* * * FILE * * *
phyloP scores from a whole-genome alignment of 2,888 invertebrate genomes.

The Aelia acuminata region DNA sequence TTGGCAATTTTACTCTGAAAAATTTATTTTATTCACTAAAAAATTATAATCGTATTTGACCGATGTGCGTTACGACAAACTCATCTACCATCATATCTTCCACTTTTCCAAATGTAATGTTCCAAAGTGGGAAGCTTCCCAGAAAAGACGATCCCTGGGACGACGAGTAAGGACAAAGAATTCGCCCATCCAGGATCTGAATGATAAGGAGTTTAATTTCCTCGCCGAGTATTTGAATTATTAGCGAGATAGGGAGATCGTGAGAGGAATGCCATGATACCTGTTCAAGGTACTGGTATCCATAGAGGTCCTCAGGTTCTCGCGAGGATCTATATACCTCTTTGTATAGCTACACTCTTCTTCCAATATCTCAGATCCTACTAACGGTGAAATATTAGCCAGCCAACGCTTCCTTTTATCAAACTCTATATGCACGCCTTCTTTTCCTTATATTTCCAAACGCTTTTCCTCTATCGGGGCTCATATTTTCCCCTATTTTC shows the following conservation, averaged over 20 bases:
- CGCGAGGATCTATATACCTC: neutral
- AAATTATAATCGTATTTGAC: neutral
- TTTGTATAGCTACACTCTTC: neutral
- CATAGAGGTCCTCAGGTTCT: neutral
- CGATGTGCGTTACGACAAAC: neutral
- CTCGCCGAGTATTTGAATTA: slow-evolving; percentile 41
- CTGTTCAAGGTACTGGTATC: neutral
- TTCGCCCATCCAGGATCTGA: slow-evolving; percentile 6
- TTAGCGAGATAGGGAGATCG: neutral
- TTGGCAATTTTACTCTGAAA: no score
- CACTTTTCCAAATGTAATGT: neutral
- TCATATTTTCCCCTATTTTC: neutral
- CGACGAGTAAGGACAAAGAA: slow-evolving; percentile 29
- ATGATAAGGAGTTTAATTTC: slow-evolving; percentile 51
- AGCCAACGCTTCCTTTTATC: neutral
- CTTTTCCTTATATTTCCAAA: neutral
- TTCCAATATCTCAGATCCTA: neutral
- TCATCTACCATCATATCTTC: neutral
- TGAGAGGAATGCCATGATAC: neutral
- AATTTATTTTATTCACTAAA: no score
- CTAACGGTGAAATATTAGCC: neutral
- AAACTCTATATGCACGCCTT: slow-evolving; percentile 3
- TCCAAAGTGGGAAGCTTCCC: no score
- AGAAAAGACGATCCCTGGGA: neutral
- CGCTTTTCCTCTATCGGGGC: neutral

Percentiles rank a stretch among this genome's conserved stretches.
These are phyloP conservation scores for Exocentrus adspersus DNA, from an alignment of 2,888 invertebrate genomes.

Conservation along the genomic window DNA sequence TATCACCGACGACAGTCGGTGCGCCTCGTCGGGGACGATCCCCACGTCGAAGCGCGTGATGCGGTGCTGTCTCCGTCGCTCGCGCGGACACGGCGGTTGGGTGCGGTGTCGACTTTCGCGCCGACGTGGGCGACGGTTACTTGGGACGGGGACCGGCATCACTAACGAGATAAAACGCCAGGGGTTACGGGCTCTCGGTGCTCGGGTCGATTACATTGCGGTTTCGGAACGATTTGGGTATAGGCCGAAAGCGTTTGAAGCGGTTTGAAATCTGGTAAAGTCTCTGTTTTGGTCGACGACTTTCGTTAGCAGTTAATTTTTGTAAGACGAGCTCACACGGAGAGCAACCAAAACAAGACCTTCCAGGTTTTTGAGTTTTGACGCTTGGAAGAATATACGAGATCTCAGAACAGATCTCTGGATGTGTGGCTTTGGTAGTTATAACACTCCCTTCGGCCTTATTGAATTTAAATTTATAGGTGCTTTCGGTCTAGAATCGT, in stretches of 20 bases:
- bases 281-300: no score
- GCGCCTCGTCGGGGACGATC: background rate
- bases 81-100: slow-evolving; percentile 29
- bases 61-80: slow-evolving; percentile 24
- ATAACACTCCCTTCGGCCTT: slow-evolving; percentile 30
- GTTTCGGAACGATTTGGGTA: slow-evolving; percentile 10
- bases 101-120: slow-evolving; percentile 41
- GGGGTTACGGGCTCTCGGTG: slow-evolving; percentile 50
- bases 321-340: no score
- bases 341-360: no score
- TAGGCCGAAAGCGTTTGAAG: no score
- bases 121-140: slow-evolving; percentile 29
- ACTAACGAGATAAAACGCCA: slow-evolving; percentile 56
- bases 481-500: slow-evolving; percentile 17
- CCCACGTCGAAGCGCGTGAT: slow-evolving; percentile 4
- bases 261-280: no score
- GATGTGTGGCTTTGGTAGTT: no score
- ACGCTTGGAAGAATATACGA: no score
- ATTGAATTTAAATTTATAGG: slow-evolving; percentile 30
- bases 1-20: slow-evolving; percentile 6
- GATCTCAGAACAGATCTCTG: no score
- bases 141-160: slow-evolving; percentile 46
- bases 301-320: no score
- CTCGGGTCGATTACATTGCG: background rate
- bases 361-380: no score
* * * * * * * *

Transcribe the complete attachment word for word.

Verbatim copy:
phyloP scores from a whole-genome alignment of 2,888 invertebrate genomes.

The Aelia acuminata region DNA sequence TTGGCAATTTTACTCTGAAAAATTTATTTTATTCACTAAAAAATTATAATCGTATTTGACCGATGTGCGTTACGACAAACTCATCTACCATCATATCTTCCACTTTTCCAAATGTAATGTTCCAAAGTGGGAAGCTTCCCAGAAAAGACGATCCCTGGGACGACGAGTAAGGACAAAGAATTCGCCCATCCAGGATCTGAATGATAAGGAGTTTAATTTCCTCGCCGAGTATTTGAATTATTAGCGAGATAGGGAGATCGTGAGAGGAATGCCATGATACCTGTTCAAGGTACTGGTATCCATAGAGGTCCTCAGGTTCTCGCGAGGATCTATATACCTCTTTGTATAGCTACACTCTTCTTCCAATATCTCAGATCCTACTAACGGTGAAATATTAGCCAGCCAACGCTTCCTTTTATCAAACTCTATATGCACGCCTTCTTTTCCTTATATTTCCAAACGCTTTTCCTCTATCGGGGCTCATATTTTCCCCTATTTTC shows the following conservation, averaged over 20 bases:
- CGCGAGGATCTATATACCTC: neutral
- AAATTATAATCGTATTTGAC: neutral
- TTTGTATAGCTACACTCTTC: neutral
- CATAGAGGTCCTCAGGTTCT: neutral
- CGATGTGCGTTACGACAAAC: neutral
- CTCGCCGAGTATTTGAATTA: slow-evolving; percentile 41
- CTGTTCAAGGTACTGGTATC: neutral
- TTCGCCCATCCAGGATCTGA: slow-evolving; percentile 6
- TTAGCGAGATAGGGAGATCG: neutral
- TTGGCAATTTTACTCTGAAA: no score
- CACTTTTCCAAATGTAATGT: neutral
- TCATATTTTCCCCTATTTTC: neutral
- CGACGAGTAAGGACAAAGAA: slow-evolving; percentile 29
- ATGATAAGGAGTTTAATTTC: slow-evolving; percentile 51
- AGCCAACGCTTCCTTTTATC: neutral
- CTTTTCCTTATATTTCCAAA: neutral
- TTCCAATATCTCAGATCCTA: neutral
- TCATCTACCATCATATCTTC: neutral
- TGAGAGGAATGCCATGATAC: neutral
- AATTTATTTTATTCACTAAA: no score
- CTAACGGTGAAATATTAGCC: neutral
- AAACTCTATATGCACGCCTT: slow-evolving; percentile 3
- TCCAAAGTGGGAAGCTTCCC: no score
- AGAAAAGACGATCCCTGGGA: neutral
- CGCTTTTCCTCTATCGGGGC: neutral

Percentiles rank a stretch among this genome's conserved stretches.
These are phyloP conservation scores for Exocentrus adspersus DNA, from an alignment of 2,888 invertebrate genomes.

Conservation along the genomic window DNA sequence TATCACCGACGACAGTCGGTGCGCCTCGTCGGGGACGATCCCCACGTCGAAGCGCGTGATGCGGTGCTGTCTCCGTCGCTCGCGCGGACACGGCGGTTGGGTGCGGTGTCGACTTTCGCGCCGACGTGGGCGACGGTTACTTGGGACGGGGACCGGCATCACTAACGAGATAAAACGCCAGGGGTTACGGGCTCTCGGTGCTCGGGTCGATTACATTGCGGTTTCGGAACGATTTGGGTATAGGCCGAAAGCGTTTGAAGCGGTTTGAAATCTGGTAAAGTCTCTGTTTTGGTCGACGACTTTCGTTAGCAGTTAATTTTTGTAAGACGAGCTCACACGGAGAGCAACCAAAACAAGACCTTCCAGGTTTTTGAGTTTTGACGCTTGGAAGAATATACGAGATCTCAGAACAGATCTCTGGATGTGTGGCTTTGGTAGTTATAACACTCCCTTCGGCCTTATTGAATTTAAATTTATAGGTGCTTTCGGTCTAGAATCGT, in stretches of 20 bases:
- bases 281-300: no score
- GCGCCTCGTCGGGGACGATC: background rate
- bases 81-100: slow-evolving; percentile 29
- bases 61-80: slow-evolving; percentile 24
- ATAACACTCCCTTCGGCCTT: slow-evolving; percentile 30
- GTTTCGGAACGATTTGGGTA: slow-evolving; percentile 10
- bases 101-120: slow-evolving; percentile 41
- GGGGTTACGGGCTCTCGGTG: slow-evolving; percentile 50
- bases 321-340: no score
- bases 341-360: no score
- TAGGCCGAAAGCGTTTGAAG: no score
- bases 121-140: slow-evolving; percentile 29
- ACTAACGAGATAAAACGCCA: slow-evolving; percentile 56
- bases 481-500: slow-evolving; percentile 17
- CCCACGTCGAAGCGCGTGAT: slow-evolving; percentile 4
- bases 261-280: no score
- GATGTGTGGCTTTGGTAGTT: no score
- ACGCTTGGAAGAATATACGA: no score
- ATTGAATTTAAATTTATAGG: slow-evolving; percentile 30
- bases 1-20: slow-evolving; percentile 6
- GATCTCAGAACAGATCTCTG: no score
- bases 141-160: slow-evolving; percentile 46
- bases 301-320: no score
- CTCGGGTCGATTACATTGCG: background rate
- bases 361-380: no score